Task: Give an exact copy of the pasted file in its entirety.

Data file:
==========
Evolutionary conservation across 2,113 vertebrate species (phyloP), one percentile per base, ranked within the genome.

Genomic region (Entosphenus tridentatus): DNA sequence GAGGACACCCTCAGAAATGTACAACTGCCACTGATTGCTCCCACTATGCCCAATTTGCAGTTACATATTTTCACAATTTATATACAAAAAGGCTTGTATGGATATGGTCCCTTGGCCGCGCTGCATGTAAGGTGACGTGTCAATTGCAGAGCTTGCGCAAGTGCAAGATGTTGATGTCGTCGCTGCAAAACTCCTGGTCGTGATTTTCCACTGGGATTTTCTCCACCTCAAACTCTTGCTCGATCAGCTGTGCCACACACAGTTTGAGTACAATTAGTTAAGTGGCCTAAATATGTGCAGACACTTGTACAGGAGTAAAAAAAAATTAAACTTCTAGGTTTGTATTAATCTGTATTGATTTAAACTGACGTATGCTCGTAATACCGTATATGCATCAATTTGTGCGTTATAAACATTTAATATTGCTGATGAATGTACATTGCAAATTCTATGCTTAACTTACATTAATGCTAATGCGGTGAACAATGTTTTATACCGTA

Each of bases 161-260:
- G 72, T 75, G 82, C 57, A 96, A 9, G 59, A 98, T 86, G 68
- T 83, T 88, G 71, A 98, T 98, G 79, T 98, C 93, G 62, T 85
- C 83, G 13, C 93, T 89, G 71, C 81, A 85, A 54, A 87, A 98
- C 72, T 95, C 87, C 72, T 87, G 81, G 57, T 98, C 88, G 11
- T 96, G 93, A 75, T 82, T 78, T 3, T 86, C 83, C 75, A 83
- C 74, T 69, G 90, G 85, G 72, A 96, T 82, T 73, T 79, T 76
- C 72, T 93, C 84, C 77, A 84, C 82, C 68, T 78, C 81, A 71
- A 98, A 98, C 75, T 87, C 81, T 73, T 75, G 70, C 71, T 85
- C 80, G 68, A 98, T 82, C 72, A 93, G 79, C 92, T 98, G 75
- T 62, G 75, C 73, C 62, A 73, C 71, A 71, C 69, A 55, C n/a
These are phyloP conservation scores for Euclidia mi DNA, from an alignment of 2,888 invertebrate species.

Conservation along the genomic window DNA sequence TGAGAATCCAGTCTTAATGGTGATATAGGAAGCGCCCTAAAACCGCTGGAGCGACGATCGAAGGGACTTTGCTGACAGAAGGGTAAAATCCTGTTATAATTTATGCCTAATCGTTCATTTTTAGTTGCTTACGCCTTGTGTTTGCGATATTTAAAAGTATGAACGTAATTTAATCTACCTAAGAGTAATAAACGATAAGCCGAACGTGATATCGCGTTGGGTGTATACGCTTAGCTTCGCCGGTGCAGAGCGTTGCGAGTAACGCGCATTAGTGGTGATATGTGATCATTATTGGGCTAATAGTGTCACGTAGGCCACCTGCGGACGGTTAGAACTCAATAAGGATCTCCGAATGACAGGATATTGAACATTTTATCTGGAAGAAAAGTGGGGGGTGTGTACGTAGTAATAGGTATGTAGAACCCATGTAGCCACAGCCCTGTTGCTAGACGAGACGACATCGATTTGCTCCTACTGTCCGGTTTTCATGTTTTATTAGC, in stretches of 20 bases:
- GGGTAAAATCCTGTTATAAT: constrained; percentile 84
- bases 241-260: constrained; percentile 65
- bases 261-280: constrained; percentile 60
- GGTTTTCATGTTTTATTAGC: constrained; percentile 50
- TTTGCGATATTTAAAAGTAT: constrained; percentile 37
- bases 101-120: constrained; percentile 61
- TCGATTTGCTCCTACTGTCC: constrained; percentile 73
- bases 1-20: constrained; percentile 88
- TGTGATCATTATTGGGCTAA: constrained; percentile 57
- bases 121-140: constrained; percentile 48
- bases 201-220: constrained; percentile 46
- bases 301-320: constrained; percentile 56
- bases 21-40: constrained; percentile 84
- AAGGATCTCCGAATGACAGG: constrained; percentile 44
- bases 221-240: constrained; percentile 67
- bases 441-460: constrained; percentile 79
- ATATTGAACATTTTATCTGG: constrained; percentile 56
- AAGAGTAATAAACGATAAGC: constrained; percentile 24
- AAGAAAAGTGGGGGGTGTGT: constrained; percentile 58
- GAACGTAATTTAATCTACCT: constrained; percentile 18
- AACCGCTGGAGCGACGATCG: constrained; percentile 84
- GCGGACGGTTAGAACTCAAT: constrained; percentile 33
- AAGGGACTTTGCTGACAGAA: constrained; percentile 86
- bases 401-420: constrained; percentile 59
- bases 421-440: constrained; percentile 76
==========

Evolutionary conservation across 2,113 vertebrate species (phyloP), one percentile per base, ranked within the genome.

Genomic region (Entosphenus tridentatus): DNA sequence GAGGACACCCTCAGAAATGTACAACTGCCACTGATTGCTCCCACTATGCCCAATTTGCAGTTACATATTTTCACAATTTATATACAAAAAGGCTTGTATGGATATGGTCCCTTGGCCGCGCTGCATGTAAGGTGACGTGTCAATTGCAGAGCTTGCGCAAGTGCAAGATGTTGATGTCGTCGCTGCAAAACTCCTGGTCGTGATTTTCCACTGGGATTTTCTCCACCTCAAACTCTTGCTCGATCAGCTGTGCCACACACAGTTTGAGTACAATTAGTTAAGTGGCCTAAATATGTGCAGACACTTGTACAGGAGTAAAAAAAAATTAAACTTCTAGGTTTGTATTAATCTGTATTGATTTAAACTGACGTATGCTCGTAATACCGTATATGCATCAATTTGTGCGTTATAAACATTTAATATTGCTGATGAATGTACATTGCAAATTCTATGCTTAACTTACATTAATGCTAATGCGGTGAACAATGTTTTATACCGTA

Each of bases 161-260:
- G 72, T 75, G 82, C 57, A 96, A 9, G 59, A 98, T 86, G 68
- T 83, T 88, G 71, A 98, T 98, G 79, T 98, C 93, G 62, T 85
- C 83, G 13, C 93, T 89, G 71, C 81, A 85, A 54, A 87, A 98
- C 72, T 95, C 87, C 72, T 87, G 81, G 57, T 98, C 88, G 11
- T 96, G 93, A 75, T 82, T 78, T 3, T 86, C 83, C 75, A 83
- C 74, T 69, G 90, G 85, G 72, A 96, T 82, T 73, T 79, T 76
- C 72, T 93, C 84, C 77, A 84, C 82, C 68, T 78, C 81, A 71
- A 98, A 98, C 75, T 87, C 81, T 73, T 75, G 70, C 71, T 85
- C 80, G 68, A 98, T 82, C 72, A 93, G 79, C 92, T 98, G 75
- T 62, G 75, C 73, C 62, A 73, C 71, A 71, C 69, A 55, C n/a
These are phyloP conservation scores for Euclidia mi DNA, from an alignment of 2,888 invertebrate species.

Conservation along the genomic window DNA sequence TGAGAATCCAGTCTTAATGGTGATATAGGAAGCGCCCTAAAACCGCTGGAGCGACGATCGAAGGGACTTTGCTGACAGAAGGGTAAAATCCTGTTATAATTTATGCCTAATCGTTCATTTTTAGTTGCTTACGCCTTGTGTTTGCGATATTTAAAAGTATGAACGTAATTTAATCTACCTAAGAGTAATAAACGATAAGCCGAACGTGATATCGCGTTGGGTGTATACGCTTAGCTTCGCCGGTGCAGAGCGTTGCGAGTAACGCGCATTAGTGGTGATATGTGATCATTATTGGGCTAATAGTGTCACGTAGGCCACCTGCGGACGGTTAGAACTCAATAAGGATCTCCGAATGACAGGATATTGAACATTTTATCTGGAAGAAAAGTGGGGGGTGTGTACGTAGTAATAGGTATGTAGAACCCATGTAGCCACAGCCCTGTTGCTAGACGAGACGACATCGATTTGCTCCTACTGTCCGGTTTTCATGTTTTATTAGC, in stretches of 20 bases:
- GGGTAAAATCCTGTTATAAT: constrained; percentile 84
- bases 241-260: constrained; percentile 65
- bases 261-280: constrained; percentile 60
- GGTTTTCATGTTTTATTAGC: constrained; percentile 50
- TTTGCGATATTTAAAAGTAT: constrained; percentile 37
- bases 101-120: constrained; percentile 61
- TCGATTTGCTCCTACTGTCC: constrained; percentile 73
- bases 1-20: constrained; percentile 88
- TGTGATCATTATTGGGCTAA: constrained; percentile 57
- bases 121-140: constrained; percentile 48
- bases 201-220: constrained; percentile 46
- bases 301-320: constrained; percentile 56
- bases 21-40: constrained; percentile 84
- AAGGATCTCCGAATGACAGG: constrained; percentile 44
- bases 221-240: constrained; percentile 67
- bases 441-460: constrained; percentile 79
- ATATTGAACATTTTATCTGG: constrained; percentile 56
- AAGAGTAATAAACGATAAGC: constrained; percentile 24
- AAGAAAAGTGGGGGGTGTGT: constrained; percentile 58
- GAACGTAATTTAATCTACCT: constrained; percentile 18
- AACCGCTGGAGCGACGATCG: constrained; percentile 84
- GCGGACGGTTAGAACTCAAT: constrained; percentile 33
- AAGGGACTTTGCTGACAGAA: constrained; percentile 86
- bases 401-420: constrained; percentile 59
- bases 421-440: constrained; percentile 76